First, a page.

Where do you find your inspiration? As a writer, I’ll tell you, I look in many places. Nature, however, seems to be the place I gravitate to the most. If I can see a waterfall, or hear a stream, it immediately brings a sense of calm. Later, the creativity will follow, into an uncluttered, open mind. (Well, as uncluttered as it gets anyway. There’s always something that could use a little work.) ;^)
Also, I think the best writers are great readers. Devouring books is the perfect way to see how it’s done. Of course, most of us read to read. That is a term that I tossed around frequently while in writing courses these last few years. While dissecting fiction, I wondered if I would ever be able to read for fun again, rather than reading a fictional piece to analyze the techniques.
Last semester, I was in the middle of writing a paper on a book that I really wanted to enjoy and was having a difficult time muddling through the technicalities that hover in the mind of a writer once trained. I mentioned this to a professor. She said, “Oh no! I want you to just read it. Don’t analyze it. Read it. Then go back and see what stands out. See what makes an impact upon you.”
So that is what I’m also asking you — not only where do you gain inspiration for what you do, no matter what dream chasing it may be, but what books do you read that inspire you? Is there someone that you’ve read that made you want to write like them? Why?
My daughter bought A Game of Thrones by G.R.R. Martin for me for Christmas. Looking at the 765 pages and the five or six volumes that follow, I was daunted, to say the least. But I found myself with a few idle days, (due to illness,) (boo) and I was able to read it. The praises of Mr. Martin have been sung far and wide. With an HBO series and untold volumes, he doesn’t need my praise. But I’ll tell you, I was inspired. I want to know history like he does. I want to design fully round characters like he does. I want to create antagonists that you love to hate and protagonists that you love to love, like he does.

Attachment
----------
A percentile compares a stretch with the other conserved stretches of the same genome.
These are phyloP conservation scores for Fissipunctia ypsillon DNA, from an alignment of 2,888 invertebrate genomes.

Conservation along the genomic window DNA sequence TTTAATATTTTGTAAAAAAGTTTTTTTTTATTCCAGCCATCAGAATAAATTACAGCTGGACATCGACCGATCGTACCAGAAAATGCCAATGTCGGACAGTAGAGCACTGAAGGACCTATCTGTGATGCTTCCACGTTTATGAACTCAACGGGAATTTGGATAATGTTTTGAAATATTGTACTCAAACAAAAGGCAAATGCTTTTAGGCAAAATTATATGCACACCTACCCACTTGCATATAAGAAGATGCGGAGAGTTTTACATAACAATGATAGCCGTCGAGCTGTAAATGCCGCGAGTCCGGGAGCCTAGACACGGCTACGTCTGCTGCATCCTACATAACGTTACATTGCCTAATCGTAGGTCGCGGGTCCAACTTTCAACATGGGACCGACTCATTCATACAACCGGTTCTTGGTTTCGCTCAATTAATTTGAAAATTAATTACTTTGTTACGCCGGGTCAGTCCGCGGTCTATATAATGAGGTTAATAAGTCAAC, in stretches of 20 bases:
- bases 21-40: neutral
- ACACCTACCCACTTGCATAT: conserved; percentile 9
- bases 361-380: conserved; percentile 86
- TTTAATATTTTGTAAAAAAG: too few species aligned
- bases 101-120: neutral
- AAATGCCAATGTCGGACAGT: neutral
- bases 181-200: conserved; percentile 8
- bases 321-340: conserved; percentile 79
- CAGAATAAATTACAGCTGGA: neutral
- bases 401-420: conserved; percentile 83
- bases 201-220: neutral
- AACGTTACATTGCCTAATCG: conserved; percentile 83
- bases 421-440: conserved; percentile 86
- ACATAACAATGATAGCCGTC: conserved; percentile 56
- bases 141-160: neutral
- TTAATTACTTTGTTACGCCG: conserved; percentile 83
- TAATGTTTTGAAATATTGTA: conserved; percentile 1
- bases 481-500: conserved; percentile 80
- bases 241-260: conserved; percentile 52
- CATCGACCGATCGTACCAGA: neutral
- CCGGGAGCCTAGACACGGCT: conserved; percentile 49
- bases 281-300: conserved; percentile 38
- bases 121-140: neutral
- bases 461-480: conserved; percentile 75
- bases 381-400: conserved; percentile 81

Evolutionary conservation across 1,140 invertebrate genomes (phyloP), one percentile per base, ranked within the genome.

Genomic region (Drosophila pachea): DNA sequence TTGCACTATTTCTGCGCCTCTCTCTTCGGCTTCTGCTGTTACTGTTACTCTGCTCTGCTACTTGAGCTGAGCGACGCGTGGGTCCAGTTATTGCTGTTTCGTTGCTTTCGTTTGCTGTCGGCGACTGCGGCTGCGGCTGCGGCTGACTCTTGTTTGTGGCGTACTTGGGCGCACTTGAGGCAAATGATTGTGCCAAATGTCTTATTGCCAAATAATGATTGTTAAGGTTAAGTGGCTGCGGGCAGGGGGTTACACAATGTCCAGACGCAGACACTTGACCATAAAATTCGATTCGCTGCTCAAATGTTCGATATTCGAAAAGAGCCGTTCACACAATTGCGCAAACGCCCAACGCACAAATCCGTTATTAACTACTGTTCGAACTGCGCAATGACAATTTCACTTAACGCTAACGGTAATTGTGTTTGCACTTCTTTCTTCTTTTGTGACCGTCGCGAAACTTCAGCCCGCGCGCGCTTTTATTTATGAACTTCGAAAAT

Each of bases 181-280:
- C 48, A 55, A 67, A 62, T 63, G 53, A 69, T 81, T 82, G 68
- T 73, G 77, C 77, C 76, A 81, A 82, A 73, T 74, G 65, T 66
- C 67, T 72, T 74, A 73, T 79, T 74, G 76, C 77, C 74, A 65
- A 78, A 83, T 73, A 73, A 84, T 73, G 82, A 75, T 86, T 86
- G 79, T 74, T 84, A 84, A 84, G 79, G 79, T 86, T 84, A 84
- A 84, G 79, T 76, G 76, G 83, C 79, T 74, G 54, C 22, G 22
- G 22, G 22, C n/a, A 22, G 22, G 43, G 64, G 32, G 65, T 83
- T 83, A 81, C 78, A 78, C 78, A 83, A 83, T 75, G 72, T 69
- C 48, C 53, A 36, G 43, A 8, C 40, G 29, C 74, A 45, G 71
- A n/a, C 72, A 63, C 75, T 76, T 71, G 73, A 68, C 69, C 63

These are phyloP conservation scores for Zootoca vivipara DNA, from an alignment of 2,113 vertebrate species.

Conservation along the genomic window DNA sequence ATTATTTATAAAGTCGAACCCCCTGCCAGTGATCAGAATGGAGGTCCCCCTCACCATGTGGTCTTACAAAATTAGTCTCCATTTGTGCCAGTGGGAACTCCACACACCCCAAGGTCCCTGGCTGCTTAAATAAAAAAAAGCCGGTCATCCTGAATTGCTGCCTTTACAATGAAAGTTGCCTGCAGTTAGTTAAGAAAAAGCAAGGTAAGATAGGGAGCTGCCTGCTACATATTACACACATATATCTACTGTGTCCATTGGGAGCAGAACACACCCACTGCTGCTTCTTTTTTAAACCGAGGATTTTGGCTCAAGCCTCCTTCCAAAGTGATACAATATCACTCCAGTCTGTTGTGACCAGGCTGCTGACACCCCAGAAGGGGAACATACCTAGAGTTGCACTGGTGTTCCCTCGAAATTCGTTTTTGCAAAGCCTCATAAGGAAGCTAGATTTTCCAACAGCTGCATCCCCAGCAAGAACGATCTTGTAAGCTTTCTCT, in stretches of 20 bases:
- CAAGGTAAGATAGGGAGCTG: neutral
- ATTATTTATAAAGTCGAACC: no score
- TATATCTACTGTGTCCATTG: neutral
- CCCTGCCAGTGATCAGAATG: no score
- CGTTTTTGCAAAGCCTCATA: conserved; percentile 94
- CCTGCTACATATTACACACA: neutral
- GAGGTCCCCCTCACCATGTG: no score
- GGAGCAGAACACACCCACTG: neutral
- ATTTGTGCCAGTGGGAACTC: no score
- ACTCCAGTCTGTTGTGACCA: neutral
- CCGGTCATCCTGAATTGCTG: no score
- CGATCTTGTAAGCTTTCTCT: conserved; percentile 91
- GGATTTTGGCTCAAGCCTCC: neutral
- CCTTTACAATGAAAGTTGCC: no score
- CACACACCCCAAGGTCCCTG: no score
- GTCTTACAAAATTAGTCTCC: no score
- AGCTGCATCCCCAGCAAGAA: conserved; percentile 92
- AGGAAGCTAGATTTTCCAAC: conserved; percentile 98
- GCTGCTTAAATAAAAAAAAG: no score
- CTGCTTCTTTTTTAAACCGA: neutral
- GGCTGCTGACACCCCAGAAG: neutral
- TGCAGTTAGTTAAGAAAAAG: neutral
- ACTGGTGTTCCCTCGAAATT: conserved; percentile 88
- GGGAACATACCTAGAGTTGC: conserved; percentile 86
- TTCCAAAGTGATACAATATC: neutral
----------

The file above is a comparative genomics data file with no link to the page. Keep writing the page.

I don’t want to be quite so graphic. Do you think that’s a requirement of a writer in this century? I don’t. I still believe that you can be effective without the gore and the four-letter words. Eyes, ears, and hearts are assaulted on many fronts with access to extensive media and it is increasing. Yet, I believe that we need more of the healing balm than ripping and shredding. It has to do with my views upon violence and its perpetuation. Where do we draw the line? On many subjects, I say, loose the boundaries. But there are other places that I must say that I prefer the lines to be distinctly drawn. I think that we need this as a society; not to take a head-in-the-sand approach, but to encourage innocence to flourish and gentleness to prevail. I still hope that it can.
My youngest daughter, also a writer and the one who bought me the book, gave me the journal in the photograph for my graduation. The embossed cover contains a Jane Austen quote. (She’s also the daughter who might chide me for being too uppity about this violence thing in the Thrones series.) But that’s okay. It takes all kinds. I appreciated reading the book. I loved it. I loved the characters. I want to know what happens to them. But I think that I will try a kinder, gentler writing style.
“Let other pens dwell on guilt and misery.” (Jane Austen)
That’s how I feel.
Mary Stewart pulled it off in her epic series of Arthur and Merlin stories, Legacy — The Crystal Cave. She is brilliant at portraying the history, hooking the reader into a marvelous, sweeping tale, and leaves you wanting more. She can write about the victim, but it’s more about the victory.
I think that is what inspiration is all about. Take a bit of this and a scrap of that, and work it into your own magnificent quilt.
One more quote for today then: